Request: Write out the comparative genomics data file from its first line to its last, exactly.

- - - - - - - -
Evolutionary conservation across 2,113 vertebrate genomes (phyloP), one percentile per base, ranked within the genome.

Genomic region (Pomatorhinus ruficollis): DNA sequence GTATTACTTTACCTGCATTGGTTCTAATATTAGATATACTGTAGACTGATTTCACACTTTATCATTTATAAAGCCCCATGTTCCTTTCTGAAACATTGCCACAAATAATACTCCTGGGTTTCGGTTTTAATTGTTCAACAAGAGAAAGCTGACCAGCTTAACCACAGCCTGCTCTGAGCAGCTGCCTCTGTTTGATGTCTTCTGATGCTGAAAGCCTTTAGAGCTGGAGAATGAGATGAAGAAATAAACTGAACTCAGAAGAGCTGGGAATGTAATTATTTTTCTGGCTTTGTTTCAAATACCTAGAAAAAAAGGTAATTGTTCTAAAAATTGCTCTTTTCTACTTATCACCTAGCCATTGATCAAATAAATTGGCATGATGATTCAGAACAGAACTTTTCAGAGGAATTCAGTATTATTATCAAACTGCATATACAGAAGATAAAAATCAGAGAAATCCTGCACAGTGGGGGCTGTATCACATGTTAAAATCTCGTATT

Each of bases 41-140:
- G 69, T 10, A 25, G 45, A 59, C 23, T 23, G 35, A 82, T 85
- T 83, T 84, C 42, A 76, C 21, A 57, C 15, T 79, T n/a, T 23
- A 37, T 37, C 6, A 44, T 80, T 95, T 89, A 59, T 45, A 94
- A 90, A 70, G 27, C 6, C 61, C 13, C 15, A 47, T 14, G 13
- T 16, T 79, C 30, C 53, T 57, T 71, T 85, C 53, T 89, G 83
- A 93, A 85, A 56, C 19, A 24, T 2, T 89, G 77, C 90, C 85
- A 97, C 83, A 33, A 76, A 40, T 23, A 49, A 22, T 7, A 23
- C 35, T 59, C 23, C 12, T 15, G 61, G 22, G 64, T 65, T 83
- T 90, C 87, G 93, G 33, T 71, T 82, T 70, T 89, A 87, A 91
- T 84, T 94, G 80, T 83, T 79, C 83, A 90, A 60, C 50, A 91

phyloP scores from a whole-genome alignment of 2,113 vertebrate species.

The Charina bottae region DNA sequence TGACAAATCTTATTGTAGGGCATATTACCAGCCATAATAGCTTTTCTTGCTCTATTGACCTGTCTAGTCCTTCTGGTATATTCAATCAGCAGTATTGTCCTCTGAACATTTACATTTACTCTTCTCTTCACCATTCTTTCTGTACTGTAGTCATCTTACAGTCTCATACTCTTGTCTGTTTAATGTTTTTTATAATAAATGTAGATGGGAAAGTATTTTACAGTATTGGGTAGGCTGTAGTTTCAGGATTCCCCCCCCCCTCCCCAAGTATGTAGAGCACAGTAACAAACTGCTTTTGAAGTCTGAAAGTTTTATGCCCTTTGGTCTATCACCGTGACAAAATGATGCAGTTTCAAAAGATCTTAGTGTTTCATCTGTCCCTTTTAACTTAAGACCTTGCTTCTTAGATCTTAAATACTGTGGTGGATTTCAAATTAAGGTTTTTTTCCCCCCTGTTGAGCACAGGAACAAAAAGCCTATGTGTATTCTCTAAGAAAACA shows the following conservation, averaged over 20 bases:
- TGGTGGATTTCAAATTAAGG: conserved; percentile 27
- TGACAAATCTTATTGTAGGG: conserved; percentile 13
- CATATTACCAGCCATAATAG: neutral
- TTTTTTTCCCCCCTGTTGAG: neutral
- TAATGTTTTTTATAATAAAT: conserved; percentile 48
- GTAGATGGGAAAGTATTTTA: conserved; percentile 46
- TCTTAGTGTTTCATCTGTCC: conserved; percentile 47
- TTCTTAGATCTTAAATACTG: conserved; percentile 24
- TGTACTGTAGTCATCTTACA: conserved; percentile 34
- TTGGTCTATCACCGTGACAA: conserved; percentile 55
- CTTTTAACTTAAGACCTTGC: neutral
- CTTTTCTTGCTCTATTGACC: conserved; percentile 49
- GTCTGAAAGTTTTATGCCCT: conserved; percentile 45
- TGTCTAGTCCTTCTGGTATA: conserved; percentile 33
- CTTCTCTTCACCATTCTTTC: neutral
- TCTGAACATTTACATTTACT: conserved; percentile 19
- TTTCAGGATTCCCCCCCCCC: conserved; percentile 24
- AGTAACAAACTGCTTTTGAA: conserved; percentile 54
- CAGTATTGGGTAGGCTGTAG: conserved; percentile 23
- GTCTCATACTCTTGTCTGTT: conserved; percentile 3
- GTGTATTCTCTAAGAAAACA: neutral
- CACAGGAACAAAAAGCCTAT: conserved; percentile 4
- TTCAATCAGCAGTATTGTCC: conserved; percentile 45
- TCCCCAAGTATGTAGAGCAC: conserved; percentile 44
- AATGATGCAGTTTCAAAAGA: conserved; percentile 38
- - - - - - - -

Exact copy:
Evolutionary conservation across 2,113 vertebrate genomes (phyloP), one percentile per base, ranked within the genome.

Genomic region (Pomatorhinus ruficollis): DNA sequence GTATTACTTTACCTGCATTGGTTCTAATATTAGATATACTGTAGACTGATTTCACACTTTATCATTTATAAAGCCCCATGTTCCTTTCTGAAACATTGCCACAAATAATACTCCTGGGTTTCGGTTTTAATTGTTCAACAAGAGAAAGCTGACCAGCTTAACCACAGCCTGCTCTGAGCAGCTGCCTCTGTTTGATGTCTTCTGATGCTGAAAGCCTTTAGAGCTGGAGAATGAGATGAAGAAATAAACTGAACTCAGAAGAGCTGGGAATGTAATTATTTTTCTGGCTTTGTTTCAAATACCTAGAAAAAAAGGTAATTGTTCTAAAAATTGCTCTTTTCTACTTATCACCTAGCCATTGATCAAATAAATTGGCATGATGATTCAGAACAGAACTTTTCAGAGGAATTCAGTATTATTATCAAACTGCATATACAGAAGATAAAAATCAGAGAAATCCTGCACAGTGGGGGCTGTATCACATGTTAAAATCTCGTATT

Each of bases 41-140:
- G 69, T 10, A 25, G 45, A 59, C 23, T 23, G 35, A 82, T 85
- T 83, T 84, C 42, A 76, C 21, A 57, C 15, T 79, T n/a, T 23
- A 37, T 37, C 6, A 44, T 80, T 95, T 89, A 59, T 45, A 94
- A 90, A 70, G 27, C 6, C 61, C 13, C 15, A 47, T 14, G 13
- T 16, T 79, C 30, C 53, T 57, T 71, T 85, C 53, T 89, G 83
- A 93, A 85, A 56, C 19, A 24, T 2, T 89, G 77, C 90, C 85
- A 97, C 83, A 33, A 76, A 40, T 23, A 49, A 22, T 7, A 23
- C 35, T 59, C 23, C 12, T 15, G 61, G 22, G 64, T 65, T 83
- T 90, C 87, G 93, G 33, T 71, T 82, T 70, T 89, A 87, A 91
- T 84, T 94, G 80, T 83, T 79, C 83, A 90, A 60, C 50, A 91

phyloP scores from a whole-genome alignment of 2,113 vertebrate species.

The Charina bottae region DNA sequence TGACAAATCTTATTGTAGGGCATATTACCAGCCATAATAGCTTTTCTTGCTCTATTGACCTGTCTAGTCCTTCTGGTATATTCAATCAGCAGTATTGTCCTCTGAACATTTACATTTACTCTTCTCTTCACCATTCTTTCTGTACTGTAGTCATCTTACAGTCTCATACTCTTGTCTGTTTAATGTTTTTTATAATAAATGTAGATGGGAAAGTATTTTACAGTATTGGGTAGGCTGTAGTTTCAGGATTCCCCCCCCCCTCCCCAAGTATGTAGAGCACAGTAACAAACTGCTTTTGAAGTCTGAAAGTTTTATGCCCTTTGGTCTATCACCGTGACAAAATGATGCAGTTTCAAAAGATCTTAGTGTTTCATCTGTCCCTTTTAACTTAAGACCTTGCTTCTTAGATCTTAAATACTGTGGTGGATTTCAAATTAAGGTTTTTTTCCCCCCTGTTGAGCACAGGAACAAAAAGCCTATGTGTATTCTCTAAGAAAACA shows the following conservation, averaged over 20 bases:
- TGGTGGATTTCAAATTAAGG: conserved; percentile 27
- TGACAAATCTTATTGTAGGG: conserved; percentile 13
- CATATTACCAGCCATAATAG: neutral
- TTTTTTTCCCCCCTGTTGAG: neutral
- TAATGTTTTTTATAATAAAT: conserved; percentile 48
- GTAGATGGGAAAGTATTTTA: conserved; percentile 46
- TCTTAGTGTTTCATCTGTCC: conserved; percentile 47
- TTCTTAGATCTTAAATACTG: conserved; percentile 24
- TGTACTGTAGTCATCTTACA: conserved; percentile 34
- TTGGTCTATCACCGTGACAA: conserved; percentile 55
- CTTTTAACTTAAGACCTTGC: neutral
- CTTTTCTTGCTCTATTGACC: conserved; percentile 49
- GTCTGAAAGTTTTATGCCCT: conserved; percentile 45
- TGTCTAGTCCTTCTGGTATA: conserved; percentile 33
- CTTCTCTTCACCATTCTTTC: neutral
- TCTGAACATTTACATTTACT: conserved; percentile 19
- TTTCAGGATTCCCCCCCCCC: conserved; percentile 24
- AGTAACAAACTGCTTTTGAA: conserved; percentile 54
- CAGTATTGGGTAGGCTGTAG: conserved; percentile 23
- GTCTCATACTCTTGTCTGTT: conserved; percentile 3
- GTGTATTCTCTAAGAAAACA: neutral
- CACAGGAACAAAAAGCCTAT: conserved; percentile 4
- TTCAATCAGCAGTATTGTCC: conserved; percentile 45
- TCCCCAAGTATGTAGAGCAC: conserved; percentile 44
- AATGATGCAGTTTCAAAAGA: conserved; percentile 38